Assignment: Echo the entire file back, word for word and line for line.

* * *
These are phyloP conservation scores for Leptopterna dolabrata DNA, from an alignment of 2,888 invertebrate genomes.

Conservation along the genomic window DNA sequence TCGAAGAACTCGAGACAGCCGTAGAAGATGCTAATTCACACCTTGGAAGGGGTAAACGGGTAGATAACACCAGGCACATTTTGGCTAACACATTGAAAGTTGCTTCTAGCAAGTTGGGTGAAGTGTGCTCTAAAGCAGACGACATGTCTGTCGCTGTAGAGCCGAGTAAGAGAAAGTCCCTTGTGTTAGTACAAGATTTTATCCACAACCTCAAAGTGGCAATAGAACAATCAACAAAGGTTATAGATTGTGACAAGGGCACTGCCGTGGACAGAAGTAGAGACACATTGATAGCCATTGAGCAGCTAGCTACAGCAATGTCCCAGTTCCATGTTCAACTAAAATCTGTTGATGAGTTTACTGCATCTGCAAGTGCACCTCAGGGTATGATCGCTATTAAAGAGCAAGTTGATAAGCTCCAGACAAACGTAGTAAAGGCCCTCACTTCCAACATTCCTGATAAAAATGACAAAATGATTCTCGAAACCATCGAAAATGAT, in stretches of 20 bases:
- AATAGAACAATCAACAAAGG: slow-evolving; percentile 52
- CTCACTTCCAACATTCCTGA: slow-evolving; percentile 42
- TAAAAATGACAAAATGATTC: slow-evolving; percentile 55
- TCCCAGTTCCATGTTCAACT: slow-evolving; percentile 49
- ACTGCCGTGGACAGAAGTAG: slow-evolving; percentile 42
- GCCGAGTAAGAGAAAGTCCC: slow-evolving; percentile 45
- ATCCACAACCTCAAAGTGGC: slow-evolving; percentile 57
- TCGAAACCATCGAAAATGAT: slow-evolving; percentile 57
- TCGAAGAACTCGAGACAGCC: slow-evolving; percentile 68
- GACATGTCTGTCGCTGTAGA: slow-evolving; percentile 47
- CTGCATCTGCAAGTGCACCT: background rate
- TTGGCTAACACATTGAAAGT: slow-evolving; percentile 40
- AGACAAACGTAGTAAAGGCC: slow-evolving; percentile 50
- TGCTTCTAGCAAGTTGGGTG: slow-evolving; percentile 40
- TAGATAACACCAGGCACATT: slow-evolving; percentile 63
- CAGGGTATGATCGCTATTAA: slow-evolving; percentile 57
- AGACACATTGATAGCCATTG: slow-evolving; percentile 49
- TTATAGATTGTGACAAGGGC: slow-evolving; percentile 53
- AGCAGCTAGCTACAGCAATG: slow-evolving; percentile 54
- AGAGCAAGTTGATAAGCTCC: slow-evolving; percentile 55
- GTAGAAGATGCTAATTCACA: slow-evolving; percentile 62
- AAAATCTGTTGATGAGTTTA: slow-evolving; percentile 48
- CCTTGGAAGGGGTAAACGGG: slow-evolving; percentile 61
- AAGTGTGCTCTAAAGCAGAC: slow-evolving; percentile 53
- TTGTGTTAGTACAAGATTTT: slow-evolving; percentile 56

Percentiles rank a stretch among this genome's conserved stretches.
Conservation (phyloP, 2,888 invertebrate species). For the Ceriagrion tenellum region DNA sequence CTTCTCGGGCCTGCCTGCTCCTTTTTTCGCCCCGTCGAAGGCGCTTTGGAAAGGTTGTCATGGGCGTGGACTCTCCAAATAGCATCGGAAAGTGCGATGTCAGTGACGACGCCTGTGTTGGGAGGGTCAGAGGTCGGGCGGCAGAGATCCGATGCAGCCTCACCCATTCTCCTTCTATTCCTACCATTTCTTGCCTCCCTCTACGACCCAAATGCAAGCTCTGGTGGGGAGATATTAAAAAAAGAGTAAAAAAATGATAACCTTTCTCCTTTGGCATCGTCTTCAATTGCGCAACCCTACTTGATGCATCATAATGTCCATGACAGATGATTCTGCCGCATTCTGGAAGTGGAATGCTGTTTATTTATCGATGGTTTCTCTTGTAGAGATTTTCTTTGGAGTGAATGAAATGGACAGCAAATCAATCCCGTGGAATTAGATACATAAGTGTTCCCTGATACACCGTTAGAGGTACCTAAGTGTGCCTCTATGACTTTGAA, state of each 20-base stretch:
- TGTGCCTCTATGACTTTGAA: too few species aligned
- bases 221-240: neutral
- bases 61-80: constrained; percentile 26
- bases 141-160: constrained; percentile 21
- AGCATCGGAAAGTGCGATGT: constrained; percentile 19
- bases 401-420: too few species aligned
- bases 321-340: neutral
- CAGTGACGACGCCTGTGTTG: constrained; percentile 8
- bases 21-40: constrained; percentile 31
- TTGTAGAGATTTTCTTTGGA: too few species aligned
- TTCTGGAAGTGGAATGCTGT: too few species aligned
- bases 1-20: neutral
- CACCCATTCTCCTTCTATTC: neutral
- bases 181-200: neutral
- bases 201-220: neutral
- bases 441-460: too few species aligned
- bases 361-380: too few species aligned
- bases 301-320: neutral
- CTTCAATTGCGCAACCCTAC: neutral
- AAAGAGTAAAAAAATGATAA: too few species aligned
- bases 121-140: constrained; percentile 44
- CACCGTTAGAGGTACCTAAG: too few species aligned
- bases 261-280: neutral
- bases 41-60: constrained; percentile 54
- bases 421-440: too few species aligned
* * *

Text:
These are phyloP conservation scores for Leptopterna dolabrata DNA, from an alignment of 2,888 invertebrate genomes.

Conservation along the genomic window DNA sequence TCGAAGAACTCGAGACAGCCGTAGAAGATGCTAATTCACACCTTGGAAGGGGTAAACGGGTAGATAACACCAGGCACATTTTGGCTAACACATTGAAAGTTGCTTCTAGCAAGTTGGGTGAAGTGTGCTCTAAAGCAGACGACATGTCTGTCGCTGTAGAGCCGAGTAAGAGAAAGTCCCTTGTGTTAGTACAAGATTTTATCCACAACCTCAAAGTGGCAATAGAACAATCAACAAAGGTTATAGATTGTGACAAGGGCACTGCCGTGGACAGAAGTAGAGACACATTGATAGCCATTGAGCAGCTAGCTACAGCAATGTCCCAGTTCCATGTTCAACTAAAATCTGTTGATGAGTTTACTGCATCTGCAAGTGCACCTCAGGGTATGATCGCTATTAAAGAGCAAGTTGATAAGCTCCAGACAAACGTAGTAAAGGCCCTCACTTCCAACATTCCTGATAAAAATGACAAAATGATTCTCGAAACCATCGAAAATGAT, in stretches of 20 bases:
- AATAGAACAATCAACAAAGG: slow-evolving; percentile 52
- CTCACTTCCAACATTCCTGA: slow-evolving; percentile 42
- TAAAAATGACAAAATGATTC: slow-evolving; percentile 55
- TCCCAGTTCCATGTTCAACT: slow-evolving; percentile 49
- ACTGCCGTGGACAGAAGTAG: slow-evolving; percentile 42
- GCCGAGTAAGAGAAAGTCCC: slow-evolving; percentile 45
- ATCCACAACCTCAAAGTGGC: slow-evolving; percentile 57
- TCGAAACCATCGAAAATGAT: slow-evolving; percentile 57
- TCGAAGAACTCGAGACAGCC: slow-evolving; percentile 68
- GACATGTCTGTCGCTGTAGA: slow-evolving; percentile 47
- CTGCATCTGCAAGTGCACCT: background rate
- TTGGCTAACACATTGAAAGT: slow-evolving; percentile 40
- AGACAAACGTAGTAAAGGCC: slow-evolving; percentile 50
- TGCTTCTAGCAAGTTGGGTG: slow-evolving; percentile 40
- TAGATAACACCAGGCACATT: slow-evolving; percentile 63
- CAGGGTATGATCGCTATTAA: slow-evolving; percentile 57
- AGACACATTGATAGCCATTG: slow-evolving; percentile 49
- TTATAGATTGTGACAAGGGC: slow-evolving; percentile 53
- AGCAGCTAGCTACAGCAATG: slow-evolving; percentile 54
- AGAGCAAGTTGATAAGCTCC: slow-evolving; percentile 55
- GTAGAAGATGCTAATTCACA: slow-evolving; percentile 62
- AAAATCTGTTGATGAGTTTA: slow-evolving; percentile 48
- CCTTGGAAGGGGTAAACGGG: slow-evolving; percentile 61
- AAGTGTGCTCTAAAGCAGAC: slow-evolving; percentile 53
- TTGTGTTAGTACAAGATTTT: slow-evolving; percentile 56

Percentiles rank a stretch among this genome's conserved stretches.
Conservation (phyloP, 2,888 invertebrate species). For the Ceriagrion tenellum region DNA sequence CTTCTCGGGCCTGCCTGCTCCTTTTTTCGCCCCGTCGAAGGCGCTTTGGAAAGGTTGTCATGGGCGTGGACTCTCCAAATAGCATCGGAAAGTGCGATGTCAGTGACGACGCCTGTGTTGGGAGGGTCAGAGGTCGGGCGGCAGAGATCCGATGCAGCCTCACCCATTCTCCTTCTATTCCTACCATTTCTTGCCTCCCTCTACGACCCAAATGCAAGCTCTGGTGGGGAGATATTAAAAAAAGAGTAAAAAAATGATAACCTTTCTCCTTTGGCATCGTCTTCAATTGCGCAACCCTACTTGATGCATCATAATGTCCATGACAGATGATTCTGCCGCATTCTGGAAGTGGAATGCTGTTTATTTATCGATGGTTTCTCTTGTAGAGATTTTCTTTGGAGTGAATGAAATGGACAGCAAATCAATCCCGTGGAATTAGATACATAAGTGTTCCCTGATACACCGTTAGAGGTACCTAAGTGTGCCTCTATGACTTTGAA, state of each 20-base stretch:
- TGTGCCTCTATGACTTTGAA: too few species aligned
- bases 221-240: neutral
- bases 61-80: constrained; percentile 26
- bases 141-160: constrained; percentile 21
- AGCATCGGAAAGTGCGATGT: constrained; percentile 19
- bases 401-420: too few species aligned
- bases 321-340: neutral
- CAGTGACGACGCCTGTGTTG: constrained; percentile 8
- bases 21-40: constrained; percentile 31
- TTGTAGAGATTTTCTTTGGA: too few species aligned
- TTCTGGAAGTGGAATGCTGT: too few species aligned
- bases 1-20: neutral
- CACCCATTCTCCTTCTATTC: neutral
- bases 181-200: neutral
- bases 201-220: neutral
- bases 441-460: too few species aligned
- bases 361-380: too few species aligned
- bases 301-320: neutral
- CTTCAATTGCGCAACCCTAC: neutral
- AAAGAGTAAAAAAATGATAA: too few species aligned
- bases 121-140: constrained; percentile 44
- CACCGTTAGAGGTACCTAAG: too few species aligned
- bases 261-280: neutral
- bases 41-60: constrained; percentile 54
- bases 421-440: too few species aligned